What's costing the president are three things: a laissez faire style of leadership that appears weak and removed to everyday Americans, a failure to articulate and defend any coherent ideological position on virtually anything, and a widespread perception that he cares more about special interests like bank, credit card, oil and coal, and health and pharmaceutical companies than he does about the people they are shafting.
Consider the president's leadership style, which has now become clear: deliver a moving speech, move on, and when push comes to shove, leave it to others to decide what to do if there's a conflict, because if there's a conflict, he doesn't want to be anywhere near it.
Health care is a paradigm case. When the president went to speak to the Democrats last week on Capitol Hill, he exhorted them to pass the bill. According to reports, though, he didn't mention the two issues in the way of doing that, the efforts of Senators like Ben Nelson to use this as an opportunity to turn back the clock on abortion by 25 years, and the efforts of conservative and industry-owned Democrats to eliminate any competition for the insurance companies that pay their campaign bills. He simply ignored both controversies and exhorted.
In the vacuum left by the president's inaction, troglodytes like Nelson and Joe Lieberman and Olympia Snowe and Mary Landrieu and Blanche Lincoln took turns rushing in to fill it.
Leadership means heading into the eye of the storm and bringing the vessel of state home safely, not going as far inland as you can because it's uncomfortable on the high seas. This president has a particular aversion to battling back gusting winds from his starboard side (the right, for the nautically challenged) and tends to give in to them. He just can't tolerate conflict, and the result is that he refuses to lead.
The man is just weak. Period.
We have seen the same pattern of pretty speeches followed by empty exhortations on issue after issue. The president has, on more than one occasion, gone to Wall Street or called in its titans (who have often just ignored him and failed to show up) to exhort them to be nice to the people they're foreclosing at record rates, yet he has done virtually nothing for those people. His key program for preventing foreclosures is helping 4 percent of those "lucky" enough to get into it, not the 75 percent he promised, and many of the others are having their homes auctioned out from right under them because of some provisions in the fine print. One in four homeowners is under water and one in six is in danger of foreclosure. Why we're giving money to banks instead of two-year loans -- using the model of student loans -- to homeowners to pay their mortgages (on which they don't have to pay interest or principal for two years, while requiring their banks to renegotiate their interest rates in return for saving the banks from "toxic assets") is something the average person doesn't understand. And frankly, I don't understand it, either. I thought I voted Democratic in the last election.Same with the credit card companies. Great speech about the fine print. Then the rates tripled.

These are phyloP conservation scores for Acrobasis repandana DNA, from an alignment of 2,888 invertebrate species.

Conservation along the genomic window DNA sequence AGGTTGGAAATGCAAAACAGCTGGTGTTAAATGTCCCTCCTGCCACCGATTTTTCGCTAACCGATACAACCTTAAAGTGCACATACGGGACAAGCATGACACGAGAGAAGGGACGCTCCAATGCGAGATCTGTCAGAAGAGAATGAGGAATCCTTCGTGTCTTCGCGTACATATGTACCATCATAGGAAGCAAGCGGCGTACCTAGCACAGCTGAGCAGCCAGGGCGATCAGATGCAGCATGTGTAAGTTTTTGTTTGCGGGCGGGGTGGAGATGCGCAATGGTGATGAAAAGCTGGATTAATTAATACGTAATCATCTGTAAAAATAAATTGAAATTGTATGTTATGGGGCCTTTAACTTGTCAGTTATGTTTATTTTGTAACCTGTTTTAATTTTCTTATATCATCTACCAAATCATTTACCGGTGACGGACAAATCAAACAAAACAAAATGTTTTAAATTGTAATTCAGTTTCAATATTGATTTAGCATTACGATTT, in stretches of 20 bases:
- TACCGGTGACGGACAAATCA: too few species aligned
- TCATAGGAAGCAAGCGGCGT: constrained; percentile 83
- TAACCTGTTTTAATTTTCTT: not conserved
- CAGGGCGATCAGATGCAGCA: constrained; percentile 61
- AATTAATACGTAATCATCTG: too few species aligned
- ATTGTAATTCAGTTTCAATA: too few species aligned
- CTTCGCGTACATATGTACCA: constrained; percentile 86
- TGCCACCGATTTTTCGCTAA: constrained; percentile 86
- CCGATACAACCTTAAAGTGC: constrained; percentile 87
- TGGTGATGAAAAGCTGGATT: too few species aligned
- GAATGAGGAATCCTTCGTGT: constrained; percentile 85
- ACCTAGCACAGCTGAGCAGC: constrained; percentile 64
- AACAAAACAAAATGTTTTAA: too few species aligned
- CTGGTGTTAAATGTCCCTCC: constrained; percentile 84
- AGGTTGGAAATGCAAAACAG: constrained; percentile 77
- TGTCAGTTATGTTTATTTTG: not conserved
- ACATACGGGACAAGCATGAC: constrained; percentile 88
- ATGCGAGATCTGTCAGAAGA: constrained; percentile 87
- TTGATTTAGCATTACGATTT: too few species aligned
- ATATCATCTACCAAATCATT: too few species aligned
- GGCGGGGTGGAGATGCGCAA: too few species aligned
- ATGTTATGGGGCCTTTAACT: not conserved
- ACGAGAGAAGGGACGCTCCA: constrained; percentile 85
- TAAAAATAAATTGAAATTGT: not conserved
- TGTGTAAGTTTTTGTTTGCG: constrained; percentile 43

Obama has trashed himself -- and by extension, the campaigns of other Democrats down the ballot in 2010 -- with the base of Democratic activists who do the heavy lifting: the ones who bank the phones, walk the blocks, knock on the doors.
Using the healthcare reform bill as the lodestone, we have a) weak-tea legislation that the insurance companies are hailing; b) that doesn't accomplish real reform for most Americans -- even though it does for many of the most impoverished; c) resulting in the Republicans' caterwauling to kill the bill intermingled with the Left's identical cries ... for obviously different reasons. But the telling moment was once the Democrats announced they had finally secured 60 votes, the healthcare stocks hit a 52-week high.
But-but-but he won the Nobel peace prize...
What's the mood of other key Democratic constituencies? Gay people -- after their concerns about same-sex marriage and DADT got dissed -- got off the Obama bus long ago. Women? Let's see: we're moving fifty years into the past on reproductive freedom, the insurance companies together with the physicians are sending conflicting messages on health issues like mammograms...
Issues? The same thing that happened/is concluding in the Senate and the Congress happened in Copenhagen last week: a bunch of important people quarreled back and forth about a critical matter and ultimately decided to do ... barely something. Cap-and-trade legislation is on the docket first thing after the New Year. How do you think that's going to go? How about alternative energy? Financial re-regulation?
If the trend continues Obama will give a stirring speech and then leave the particulars to someone else, whose job will be to mash the sausage into something tasteless and slightly disgusting but which we all get to eat a spoonful of.
Not the recipe for re-election of anyone who share his views -- whatever they actually happen to be.
Merry Christmas, every one.
Update: McBlogMan feels the same as me.